Skip to main content

Updated : August 1, 2022 2.5 mins read

Bipolar | Support for professionals

Updated : August 1, 2022 2.5 mins read

Article Bipolar

Up to 3% of the Scottish population are thought to be living with bipolar with the average onset being between 15 – 19 years old.

Bipolar is a serious mental health condition which can be difficult for young people to understand, especially if they don’t have the right support and treatment.

Signs a young person might have bipolar

Bipolar is characterised by two opposite states; mania and depressive episodes. A person can experience both states, mixed or just one depending on the type of bipolar they have. You can find out more about types and episodes.

Signs that a young person might have bipolar include:

  • Extremes in mood which can last for days, weeks or move from one to the other quickly
  • Explosive behaviour which can be destructive
  • Impulsivity, racing thoughts, unable to concentrate or focus
  • Jumping from one activity or project to another
  • Periods of really low mood
  • Missing appointments or periods of being absent
  • Risk taking behaviour or daredevil like behaviour
  • Pressured speech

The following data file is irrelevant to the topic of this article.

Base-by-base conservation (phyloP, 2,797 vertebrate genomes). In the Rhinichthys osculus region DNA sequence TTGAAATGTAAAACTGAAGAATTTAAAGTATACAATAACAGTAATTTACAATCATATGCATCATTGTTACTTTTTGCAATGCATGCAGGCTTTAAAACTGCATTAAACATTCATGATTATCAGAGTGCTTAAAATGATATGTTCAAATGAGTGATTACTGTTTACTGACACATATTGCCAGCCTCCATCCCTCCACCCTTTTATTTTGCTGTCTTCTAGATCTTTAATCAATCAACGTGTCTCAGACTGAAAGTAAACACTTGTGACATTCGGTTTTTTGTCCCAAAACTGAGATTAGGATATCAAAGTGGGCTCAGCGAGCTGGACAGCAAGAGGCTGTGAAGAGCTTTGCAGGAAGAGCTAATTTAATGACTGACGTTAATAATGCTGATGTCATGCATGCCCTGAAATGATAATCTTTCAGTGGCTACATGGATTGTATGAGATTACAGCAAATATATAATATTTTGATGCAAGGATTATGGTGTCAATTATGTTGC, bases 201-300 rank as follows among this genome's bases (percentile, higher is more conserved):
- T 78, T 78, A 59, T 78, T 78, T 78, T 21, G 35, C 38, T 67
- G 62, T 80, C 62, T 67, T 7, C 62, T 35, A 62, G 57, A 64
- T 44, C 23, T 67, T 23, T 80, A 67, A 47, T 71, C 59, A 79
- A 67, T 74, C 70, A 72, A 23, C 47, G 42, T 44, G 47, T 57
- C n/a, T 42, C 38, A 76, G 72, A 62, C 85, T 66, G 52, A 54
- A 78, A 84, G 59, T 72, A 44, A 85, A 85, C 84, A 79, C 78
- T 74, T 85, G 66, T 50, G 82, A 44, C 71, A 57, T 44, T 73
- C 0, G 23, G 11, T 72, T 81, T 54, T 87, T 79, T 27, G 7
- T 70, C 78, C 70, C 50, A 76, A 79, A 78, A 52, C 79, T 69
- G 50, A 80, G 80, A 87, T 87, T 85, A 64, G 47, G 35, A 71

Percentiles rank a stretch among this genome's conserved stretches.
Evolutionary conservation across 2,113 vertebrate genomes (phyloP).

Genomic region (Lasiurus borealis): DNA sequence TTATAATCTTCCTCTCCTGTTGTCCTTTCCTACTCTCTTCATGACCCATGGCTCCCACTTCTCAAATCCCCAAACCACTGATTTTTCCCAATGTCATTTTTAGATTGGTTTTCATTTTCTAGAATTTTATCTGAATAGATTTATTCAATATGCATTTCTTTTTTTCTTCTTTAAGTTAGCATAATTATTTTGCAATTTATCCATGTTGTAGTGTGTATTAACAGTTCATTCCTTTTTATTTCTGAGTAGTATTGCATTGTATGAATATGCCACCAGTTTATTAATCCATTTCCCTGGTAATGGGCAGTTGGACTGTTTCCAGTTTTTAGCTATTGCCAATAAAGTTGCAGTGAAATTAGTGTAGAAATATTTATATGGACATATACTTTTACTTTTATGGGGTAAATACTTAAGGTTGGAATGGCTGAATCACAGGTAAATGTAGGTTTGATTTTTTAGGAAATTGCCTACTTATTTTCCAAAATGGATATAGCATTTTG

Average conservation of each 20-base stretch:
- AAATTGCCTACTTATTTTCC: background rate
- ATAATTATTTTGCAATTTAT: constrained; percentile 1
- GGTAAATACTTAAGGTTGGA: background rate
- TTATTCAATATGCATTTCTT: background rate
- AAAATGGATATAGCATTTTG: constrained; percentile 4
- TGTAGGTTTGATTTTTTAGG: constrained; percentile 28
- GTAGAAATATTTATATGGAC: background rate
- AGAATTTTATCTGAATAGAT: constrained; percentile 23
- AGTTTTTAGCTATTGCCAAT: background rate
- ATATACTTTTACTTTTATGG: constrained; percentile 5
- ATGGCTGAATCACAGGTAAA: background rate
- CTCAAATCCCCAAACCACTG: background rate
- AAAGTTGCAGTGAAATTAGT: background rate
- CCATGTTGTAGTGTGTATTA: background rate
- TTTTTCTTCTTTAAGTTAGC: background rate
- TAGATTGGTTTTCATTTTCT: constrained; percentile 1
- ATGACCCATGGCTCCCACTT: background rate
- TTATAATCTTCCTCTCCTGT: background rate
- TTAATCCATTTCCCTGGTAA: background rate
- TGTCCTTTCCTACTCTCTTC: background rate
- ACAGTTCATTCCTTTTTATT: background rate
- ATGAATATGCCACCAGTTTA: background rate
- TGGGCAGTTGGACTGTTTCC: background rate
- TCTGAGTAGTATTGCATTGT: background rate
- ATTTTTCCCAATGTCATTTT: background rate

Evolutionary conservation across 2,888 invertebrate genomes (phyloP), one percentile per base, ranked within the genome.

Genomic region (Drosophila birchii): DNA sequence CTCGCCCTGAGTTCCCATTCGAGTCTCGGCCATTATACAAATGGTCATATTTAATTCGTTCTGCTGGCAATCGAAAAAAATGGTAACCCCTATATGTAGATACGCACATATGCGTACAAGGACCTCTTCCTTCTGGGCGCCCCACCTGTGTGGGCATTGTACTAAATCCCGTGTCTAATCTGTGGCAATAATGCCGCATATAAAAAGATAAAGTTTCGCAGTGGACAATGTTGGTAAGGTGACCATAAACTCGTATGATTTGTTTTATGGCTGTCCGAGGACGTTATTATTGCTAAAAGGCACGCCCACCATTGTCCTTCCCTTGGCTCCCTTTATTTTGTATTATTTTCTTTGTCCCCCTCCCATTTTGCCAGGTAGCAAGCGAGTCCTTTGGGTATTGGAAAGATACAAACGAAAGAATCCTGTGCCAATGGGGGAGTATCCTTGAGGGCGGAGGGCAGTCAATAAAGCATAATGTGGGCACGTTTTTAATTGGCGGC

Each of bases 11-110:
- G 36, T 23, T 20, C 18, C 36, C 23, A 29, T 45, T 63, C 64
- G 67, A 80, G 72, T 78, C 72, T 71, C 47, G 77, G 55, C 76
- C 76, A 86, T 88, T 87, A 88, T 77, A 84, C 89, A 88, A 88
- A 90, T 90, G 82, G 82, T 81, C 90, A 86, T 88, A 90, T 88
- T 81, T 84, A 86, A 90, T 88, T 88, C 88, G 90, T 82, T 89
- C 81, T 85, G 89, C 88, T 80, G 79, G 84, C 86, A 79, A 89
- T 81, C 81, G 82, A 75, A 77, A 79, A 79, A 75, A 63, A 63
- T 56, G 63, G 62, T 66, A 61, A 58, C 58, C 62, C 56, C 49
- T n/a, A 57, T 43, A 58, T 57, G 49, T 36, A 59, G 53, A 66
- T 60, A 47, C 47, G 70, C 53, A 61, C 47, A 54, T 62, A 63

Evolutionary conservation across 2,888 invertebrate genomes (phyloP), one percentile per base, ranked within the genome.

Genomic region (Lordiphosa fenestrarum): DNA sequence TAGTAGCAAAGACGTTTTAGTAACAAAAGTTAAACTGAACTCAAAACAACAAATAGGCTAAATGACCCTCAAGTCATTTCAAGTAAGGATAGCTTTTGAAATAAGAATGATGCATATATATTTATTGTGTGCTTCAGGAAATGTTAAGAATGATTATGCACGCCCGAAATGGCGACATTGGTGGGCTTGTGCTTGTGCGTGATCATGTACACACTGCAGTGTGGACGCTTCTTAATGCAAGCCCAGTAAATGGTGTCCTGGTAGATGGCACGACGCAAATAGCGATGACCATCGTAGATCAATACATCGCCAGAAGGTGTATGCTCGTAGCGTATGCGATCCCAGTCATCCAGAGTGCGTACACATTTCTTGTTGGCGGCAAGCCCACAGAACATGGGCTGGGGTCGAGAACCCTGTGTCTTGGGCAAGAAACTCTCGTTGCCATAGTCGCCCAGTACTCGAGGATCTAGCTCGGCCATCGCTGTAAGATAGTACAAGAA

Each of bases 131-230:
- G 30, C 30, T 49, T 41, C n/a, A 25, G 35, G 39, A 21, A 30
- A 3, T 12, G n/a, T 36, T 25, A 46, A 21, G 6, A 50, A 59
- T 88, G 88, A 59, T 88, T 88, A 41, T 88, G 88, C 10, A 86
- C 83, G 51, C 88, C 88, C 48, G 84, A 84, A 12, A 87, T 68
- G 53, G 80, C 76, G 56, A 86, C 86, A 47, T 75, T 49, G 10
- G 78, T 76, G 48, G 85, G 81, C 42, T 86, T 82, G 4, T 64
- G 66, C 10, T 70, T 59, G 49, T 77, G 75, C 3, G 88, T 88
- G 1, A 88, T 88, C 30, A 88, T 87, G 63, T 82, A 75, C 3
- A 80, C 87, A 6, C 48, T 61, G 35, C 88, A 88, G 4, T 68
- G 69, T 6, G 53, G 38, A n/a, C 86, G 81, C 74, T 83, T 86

• Inappropriate behaviour, including over sexualised
  • Grandiose beliefs
  • Experiencing delusions or hallucinations
  • Using drugs and alcohol
  • Under stress or pressure at school, home or work

Supporting a young person with bipolar

If you work closely with the young person, they might want to share their recovery or treatment plan with you. This will give you an idea of triggers and signs that they might be experiencing an episode of mania or depression. It may also include who to call if you are concerned for their safety.

Other ways to support a young person with bipolar:

  • Learn about bipolar so you can understand their condition more
  • Try to be understanding if you think they are in a manic episode
  • Monitor any signs that their mania may become severe and raise concerns if you are worried about their safety or mental state
  • Make allowances as far as reasonable and appropriate. For example rearrange appointments if you know they are low in mood or allow them to re-submit work if they have missed deadlines
  • Encourage them to seek help if they haven’t spoken to anyone about their mental health

Useful contacts

Bipolar Scotland

Scotland’s national bipolar charity offering information, training and group support for people with bipolar

Bipolar UK

UK wide bipolar charity offering resources, group support and peer support lines

Royal College of Psychiatrists

Information for parents, carers and people working with young people with bipolar

Get Help now

If you are concerned about your mental health, or if you have found yourself feeling concerned about someone else, you can:

Call 111 – NHS 24

Call 116 123 – The Samaritans

Call 0800 83 85 87 – Breathing Space

Text: ‘YM’ to 85258 – Young Minds crisis chat

If you think you are in danger of hurting yourself or other people, you should call 999 or present to your local A&E department.